More than 200 people had told her that the gigantic Quintillion fiber optic cable linking Europe to Asia by way of the Arctic would never pencil out — which is how Elizabeth Pierce came to give a speech titled “They Said It Couldn’t Be Done.”
Introduced as “a dreamer, an innovator and a person who just likes to get things done,” Pierce delivered the keynote address in May 2017 at the Arctic Broadband Forum in Fairbanks, where industry officials and government leaders discussed internet access in the Arctic.
As the founder and chief promoter of Quintillion — an Alaska company to which she had attracted more than a quarter of a billion dollars in investment from New York and France — she described her efforts to bring high-speed service to the North American Arctic, with plans to connect Europe and Asia.
The Alaska portion, nearing completion as she spoke, would run at 30 terabits per second — fast enough to download 2,500 high def movies in one second — with what she described as “virtually unlimited capacity.”
The financial muscle behind Quintillion came from Cooper Investment Partners in New York, which put up more than $200 million. Cooper also led efforts to borrow $50 million from a French company to finish the subsea portion of the cable off the Alaska coast.
Pierce, now 54, had held a variety of management positions at Alaska Communications Systems from 2001 until late 2012, when she founded Quintillion.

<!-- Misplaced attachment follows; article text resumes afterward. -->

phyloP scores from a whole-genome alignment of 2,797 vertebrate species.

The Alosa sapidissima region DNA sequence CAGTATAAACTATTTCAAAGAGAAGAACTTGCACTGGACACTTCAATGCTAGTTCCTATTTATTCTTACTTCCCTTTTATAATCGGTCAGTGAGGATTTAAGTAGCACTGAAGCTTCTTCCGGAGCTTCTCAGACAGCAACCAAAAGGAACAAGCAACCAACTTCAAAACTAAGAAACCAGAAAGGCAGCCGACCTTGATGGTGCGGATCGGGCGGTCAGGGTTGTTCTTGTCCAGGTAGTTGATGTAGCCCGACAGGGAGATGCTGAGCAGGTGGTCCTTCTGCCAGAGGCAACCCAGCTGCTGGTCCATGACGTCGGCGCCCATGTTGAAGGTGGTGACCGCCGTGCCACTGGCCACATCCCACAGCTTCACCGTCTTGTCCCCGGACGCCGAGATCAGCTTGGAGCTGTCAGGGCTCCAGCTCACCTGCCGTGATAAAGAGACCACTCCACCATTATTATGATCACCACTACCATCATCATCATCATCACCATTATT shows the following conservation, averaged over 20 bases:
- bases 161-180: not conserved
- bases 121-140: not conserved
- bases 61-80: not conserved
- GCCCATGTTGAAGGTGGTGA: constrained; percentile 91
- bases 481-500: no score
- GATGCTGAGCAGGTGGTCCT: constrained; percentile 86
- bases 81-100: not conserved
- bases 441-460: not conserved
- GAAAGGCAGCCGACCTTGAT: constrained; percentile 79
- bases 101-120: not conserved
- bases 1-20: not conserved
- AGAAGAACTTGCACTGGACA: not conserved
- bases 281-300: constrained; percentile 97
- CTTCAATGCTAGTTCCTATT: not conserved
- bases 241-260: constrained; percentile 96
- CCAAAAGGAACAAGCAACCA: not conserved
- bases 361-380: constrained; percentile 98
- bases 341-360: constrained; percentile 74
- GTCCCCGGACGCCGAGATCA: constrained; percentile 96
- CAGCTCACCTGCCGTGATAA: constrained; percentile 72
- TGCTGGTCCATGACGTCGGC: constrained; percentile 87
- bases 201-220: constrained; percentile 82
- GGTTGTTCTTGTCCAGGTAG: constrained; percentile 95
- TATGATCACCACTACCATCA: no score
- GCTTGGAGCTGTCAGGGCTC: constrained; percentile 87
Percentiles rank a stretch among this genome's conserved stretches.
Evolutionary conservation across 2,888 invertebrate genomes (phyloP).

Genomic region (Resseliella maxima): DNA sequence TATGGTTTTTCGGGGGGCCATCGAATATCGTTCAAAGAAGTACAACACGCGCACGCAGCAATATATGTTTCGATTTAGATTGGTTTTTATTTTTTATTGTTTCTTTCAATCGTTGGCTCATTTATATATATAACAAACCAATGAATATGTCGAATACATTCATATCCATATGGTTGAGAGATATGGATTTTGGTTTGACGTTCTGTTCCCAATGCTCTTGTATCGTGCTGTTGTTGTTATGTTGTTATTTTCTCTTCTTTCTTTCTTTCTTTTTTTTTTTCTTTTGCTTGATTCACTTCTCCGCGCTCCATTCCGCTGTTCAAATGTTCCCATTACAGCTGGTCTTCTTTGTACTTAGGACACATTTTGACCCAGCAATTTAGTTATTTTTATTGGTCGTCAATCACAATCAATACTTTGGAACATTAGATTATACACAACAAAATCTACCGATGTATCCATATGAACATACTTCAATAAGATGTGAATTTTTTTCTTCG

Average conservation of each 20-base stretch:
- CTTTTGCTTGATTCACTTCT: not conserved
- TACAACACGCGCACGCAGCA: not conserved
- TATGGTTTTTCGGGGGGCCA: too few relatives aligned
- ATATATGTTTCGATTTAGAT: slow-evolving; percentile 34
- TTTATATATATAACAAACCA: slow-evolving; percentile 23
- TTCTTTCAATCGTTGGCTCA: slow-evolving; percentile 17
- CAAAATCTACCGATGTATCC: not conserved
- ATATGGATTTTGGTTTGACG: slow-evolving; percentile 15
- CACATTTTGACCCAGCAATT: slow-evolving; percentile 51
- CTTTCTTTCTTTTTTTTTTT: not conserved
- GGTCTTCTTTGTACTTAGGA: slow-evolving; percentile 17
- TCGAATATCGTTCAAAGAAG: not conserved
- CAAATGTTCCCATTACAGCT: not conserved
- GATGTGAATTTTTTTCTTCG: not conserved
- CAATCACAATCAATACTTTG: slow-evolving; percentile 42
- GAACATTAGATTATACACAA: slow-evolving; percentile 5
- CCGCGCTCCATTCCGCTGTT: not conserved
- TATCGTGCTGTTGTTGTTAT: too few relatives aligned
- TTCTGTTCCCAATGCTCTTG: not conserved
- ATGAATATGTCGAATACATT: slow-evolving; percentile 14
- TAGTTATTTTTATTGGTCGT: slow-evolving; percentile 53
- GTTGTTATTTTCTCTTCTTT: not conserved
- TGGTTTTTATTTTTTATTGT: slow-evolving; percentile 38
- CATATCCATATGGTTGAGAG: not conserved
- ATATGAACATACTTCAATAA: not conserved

She described Quintillion as a “very lean team of Alaska-based experts, engineers and finance people who are building something that over 200 people told us couldn’t be built.”
“So what is it that we did that people said we couldn’t do?” she asked the post-luncheon crowd at the University of Alaska Fairbanks. “We built a subsea fiber optic cable in the Arctic without any government grants, completely privately funded.”
It wasn’t the physical placement of the cable that was deemed impossible, but the idea that this could be a paying proposition for private industry.
Pierce said that it was not logical to build the entire system from Europe to Asia in one season, but it made sense to construct the hardest section first — a land-based line in Alaska and a subsea cable off the coast from Nome to Prudhoe Bay.
She predicted the investors and consumers would be happy.
“We get the price down and the demand grows and the use grows, the economy gets better, education gets better, health care gets better.”
Pierce said wholesale costs of bandwidth would drop by an average of 50 percent.
“That’s day one. And it only gets better from there because we have an almost infinite amount of capacity,” she said.
Three weeks earlier the Alaska Congressional delegation had praised Quintillion as an achievement of private enterprise.
Sen. Dan Sullivan said the project was a “great example of private investment partnering with local Alaskan companies,” while Rep. Don Young said it was all because of “hard work, collaboration and private innovation.”
“Many said it could not be done,” Young said.
A year later, a federal criminal charge filed against Pierce tends to confirm the critics who claimed it could not be done.
Pierce, now free on a $1 million personal recognizance bond, stands accused in one of the biggest wire fraud cases in Alaska history.
Federal prosecutors say that the private investment she boasted about a year ago was based on a lie — that Pierce had signed multiple contracts with telecommunication companies in Alaska committing to spend $1 billion over the life of the project to buy bandwidth.
The contracts were “completely worthless,” according to the federal charges, because Pierce had forged the signatures of telecommunications officials who were supposedly promising to have their companies pay for capacity on the system regardless of whether they could find customers to pay them.
Telecommunications companies signed real contracts to buy bandwidth, but they were not nearly as lucrative to Quintillion, an FBI investigation concluded.